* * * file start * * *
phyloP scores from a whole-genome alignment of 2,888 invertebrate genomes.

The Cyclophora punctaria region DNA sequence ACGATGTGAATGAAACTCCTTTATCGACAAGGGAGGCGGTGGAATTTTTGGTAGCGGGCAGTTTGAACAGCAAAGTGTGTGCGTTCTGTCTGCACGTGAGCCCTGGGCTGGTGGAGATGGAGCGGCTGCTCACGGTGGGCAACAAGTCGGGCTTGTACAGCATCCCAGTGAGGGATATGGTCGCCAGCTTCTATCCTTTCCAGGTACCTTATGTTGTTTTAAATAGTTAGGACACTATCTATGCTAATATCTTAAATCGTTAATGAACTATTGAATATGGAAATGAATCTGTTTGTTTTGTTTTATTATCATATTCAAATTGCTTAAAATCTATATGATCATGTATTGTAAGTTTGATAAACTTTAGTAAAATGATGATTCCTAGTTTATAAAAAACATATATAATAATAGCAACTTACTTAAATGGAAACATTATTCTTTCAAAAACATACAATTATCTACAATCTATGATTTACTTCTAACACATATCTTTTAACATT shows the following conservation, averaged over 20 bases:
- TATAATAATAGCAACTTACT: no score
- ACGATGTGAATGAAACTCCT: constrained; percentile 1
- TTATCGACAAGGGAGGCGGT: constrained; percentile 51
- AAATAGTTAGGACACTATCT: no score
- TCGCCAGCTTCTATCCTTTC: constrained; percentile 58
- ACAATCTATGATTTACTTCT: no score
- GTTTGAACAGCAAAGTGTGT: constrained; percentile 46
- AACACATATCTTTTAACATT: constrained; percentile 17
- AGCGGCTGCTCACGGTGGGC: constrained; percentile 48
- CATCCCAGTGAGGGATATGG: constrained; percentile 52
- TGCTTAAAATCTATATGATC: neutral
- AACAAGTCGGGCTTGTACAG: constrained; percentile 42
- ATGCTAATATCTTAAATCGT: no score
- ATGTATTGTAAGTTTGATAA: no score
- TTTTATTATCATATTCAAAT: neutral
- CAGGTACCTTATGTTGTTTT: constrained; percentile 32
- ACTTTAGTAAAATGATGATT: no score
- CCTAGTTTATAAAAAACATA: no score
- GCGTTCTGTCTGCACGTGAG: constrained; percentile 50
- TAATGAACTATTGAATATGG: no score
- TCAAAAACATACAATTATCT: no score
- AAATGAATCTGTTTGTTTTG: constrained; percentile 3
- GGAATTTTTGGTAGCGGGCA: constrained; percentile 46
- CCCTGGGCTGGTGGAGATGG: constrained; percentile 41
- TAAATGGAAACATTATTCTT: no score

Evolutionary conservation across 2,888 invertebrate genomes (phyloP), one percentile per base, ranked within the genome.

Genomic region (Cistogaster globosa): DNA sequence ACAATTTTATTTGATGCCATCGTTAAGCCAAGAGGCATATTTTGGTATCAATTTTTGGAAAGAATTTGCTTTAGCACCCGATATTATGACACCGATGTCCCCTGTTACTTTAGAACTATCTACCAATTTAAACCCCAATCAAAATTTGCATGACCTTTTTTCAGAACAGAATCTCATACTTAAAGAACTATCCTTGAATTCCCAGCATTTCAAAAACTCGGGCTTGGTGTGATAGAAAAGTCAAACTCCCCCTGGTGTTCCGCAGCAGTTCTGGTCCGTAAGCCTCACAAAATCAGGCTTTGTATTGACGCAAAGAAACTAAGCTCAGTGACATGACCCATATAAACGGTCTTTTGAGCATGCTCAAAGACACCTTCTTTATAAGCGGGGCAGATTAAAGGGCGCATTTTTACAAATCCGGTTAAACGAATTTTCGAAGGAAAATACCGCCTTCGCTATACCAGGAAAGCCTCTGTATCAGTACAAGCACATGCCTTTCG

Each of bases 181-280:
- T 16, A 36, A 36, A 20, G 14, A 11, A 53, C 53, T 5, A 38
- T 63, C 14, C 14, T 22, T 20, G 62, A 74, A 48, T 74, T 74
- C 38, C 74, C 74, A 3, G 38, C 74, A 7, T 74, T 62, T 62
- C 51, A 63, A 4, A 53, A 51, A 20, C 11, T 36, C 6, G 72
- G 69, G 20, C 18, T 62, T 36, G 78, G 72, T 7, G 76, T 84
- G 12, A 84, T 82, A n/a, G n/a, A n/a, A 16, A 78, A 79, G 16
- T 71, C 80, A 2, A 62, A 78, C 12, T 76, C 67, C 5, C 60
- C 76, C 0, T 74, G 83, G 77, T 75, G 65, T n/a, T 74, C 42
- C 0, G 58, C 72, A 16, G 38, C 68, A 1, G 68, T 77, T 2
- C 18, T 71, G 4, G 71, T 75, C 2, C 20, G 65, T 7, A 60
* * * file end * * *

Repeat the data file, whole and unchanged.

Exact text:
phyloP scores from a whole-genome alignment of 2,888 invertebrate genomes.

The Cyclophora punctaria region DNA sequence ACGATGTGAATGAAACTCCTTTATCGACAAGGGAGGCGGTGGAATTTTTGGTAGCGGGCAGTTTGAACAGCAAAGTGTGTGCGTTCTGTCTGCACGTGAGCCCTGGGCTGGTGGAGATGGAGCGGCTGCTCACGGTGGGCAACAAGTCGGGCTTGTACAGCATCCCAGTGAGGGATATGGTCGCCAGCTTCTATCCTTTCCAGGTACCTTATGTTGTTTTAAATAGTTAGGACACTATCTATGCTAATATCTTAAATCGTTAATGAACTATTGAATATGGAAATGAATCTGTTTGTTTTGTTTTATTATCATATTCAAATTGCTTAAAATCTATATGATCATGTATTGTAAGTTTGATAAACTTTAGTAAAATGATGATTCCTAGTTTATAAAAAACATATATAATAATAGCAACTTACTTAAATGGAAACATTATTCTTTCAAAAACATACAATTATCTACAATCTATGATTTACTTCTAACACATATCTTTTAACATT shows the following conservation, averaged over 20 bases:
- TATAATAATAGCAACTTACT: no score
- ACGATGTGAATGAAACTCCT: constrained; percentile 1
- TTATCGACAAGGGAGGCGGT: constrained; percentile 51
- AAATAGTTAGGACACTATCT: no score
- TCGCCAGCTTCTATCCTTTC: constrained; percentile 58
- ACAATCTATGATTTACTTCT: no score
- GTTTGAACAGCAAAGTGTGT: constrained; percentile 46
- AACACATATCTTTTAACATT: constrained; percentile 17
- AGCGGCTGCTCACGGTGGGC: constrained; percentile 48
- CATCCCAGTGAGGGATATGG: constrained; percentile 52
- TGCTTAAAATCTATATGATC: neutral
- AACAAGTCGGGCTTGTACAG: constrained; percentile 42
- ATGCTAATATCTTAAATCGT: no score
- ATGTATTGTAAGTTTGATAA: no score
- TTTTATTATCATATTCAAAT: neutral
- CAGGTACCTTATGTTGTTTT: constrained; percentile 32
- ACTTTAGTAAAATGATGATT: no score
- CCTAGTTTATAAAAAACATA: no score
- GCGTTCTGTCTGCACGTGAG: constrained; percentile 50
- TAATGAACTATTGAATATGG: no score
- TCAAAAACATACAATTATCT: no score
- AAATGAATCTGTTTGTTTTG: constrained; percentile 3
- GGAATTTTTGGTAGCGGGCA: constrained; percentile 46
- CCCTGGGCTGGTGGAGATGG: constrained; percentile 41
- TAAATGGAAACATTATTCTT: no score

Evolutionary conservation across 2,888 invertebrate genomes (phyloP), one percentile per base, ranked within the genome.

Genomic region (Cistogaster globosa): DNA sequence ACAATTTTATTTGATGCCATCGTTAAGCCAAGAGGCATATTTTGGTATCAATTTTTGGAAAGAATTTGCTTTAGCACCCGATATTATGACACCGATGTCCCCTGTTACTTTAGAACTATCTACCAATTTAAACCCCAATCAAAATTTGCATGACCTTTTTTCAGAACAGAATCTCATACTTAAAGAACTATCCTTGAATTCCCAGCATTTCAAAAACTCGGGCTTGGTGTGATAGAAAAGTCAAACTCCCCCTGGTGTTCCGCAGCAGTTCTGGTCCGTAAGCCTCACAAAATCAGGCTTTGTATTGACGCAAAGAAACTAAGCTCAGTGACATGACCCATATAAACGGTCTTTTGAGCATGCTCAAAGACACCTTCTTTATAAGCGGGGCAGATTAAAGGGCGCATTTTTACAAATCCGGTTAAACGAATTTTCGAAGGAAAATACCGCCTTCGCTATACCAGGAAAGCCTCTGTATCAGTACAAGCACATGCCTTTCG

Each of bases 181-280:
- T 16, A 36, A 36, A 20, G 14, A 11, A 53, C 53, T 5, A 38
- T 63, C 14, C 14, T 22, T 20, G 62, A 74, A 48, T 74, T 74
- C 38, C 74, C 74, A 3, G 38, C 74, A 7, T 74, T 62, T 62
- C 51, A 63, A 4, A 53, A 51, A 20, C 11, T 36, C 6, G 72
- G 69, G 20, C 18, T 62, T 36, G 78, G 72, T 7, G 76, T 84
- G 12, A 84, T 82, A n/a, G n/a, A n/a, A 16, A 78, A 79, G 16
- T 71, C 80, A 2, A 62, A 78, C 12, T 76, C 67, C 5, C 60
- C 76, C 0, T 74, G 83, G 77, T 75, G 65, T n/a, T 74, C 42
- C 0, G 58, C 72, A 16, G 38, C 68, A 1, G 68, T 77, T 2
- C 18, T 71, G 4, G 71, T 75, C 2, C 20, G 65, T 7, A 60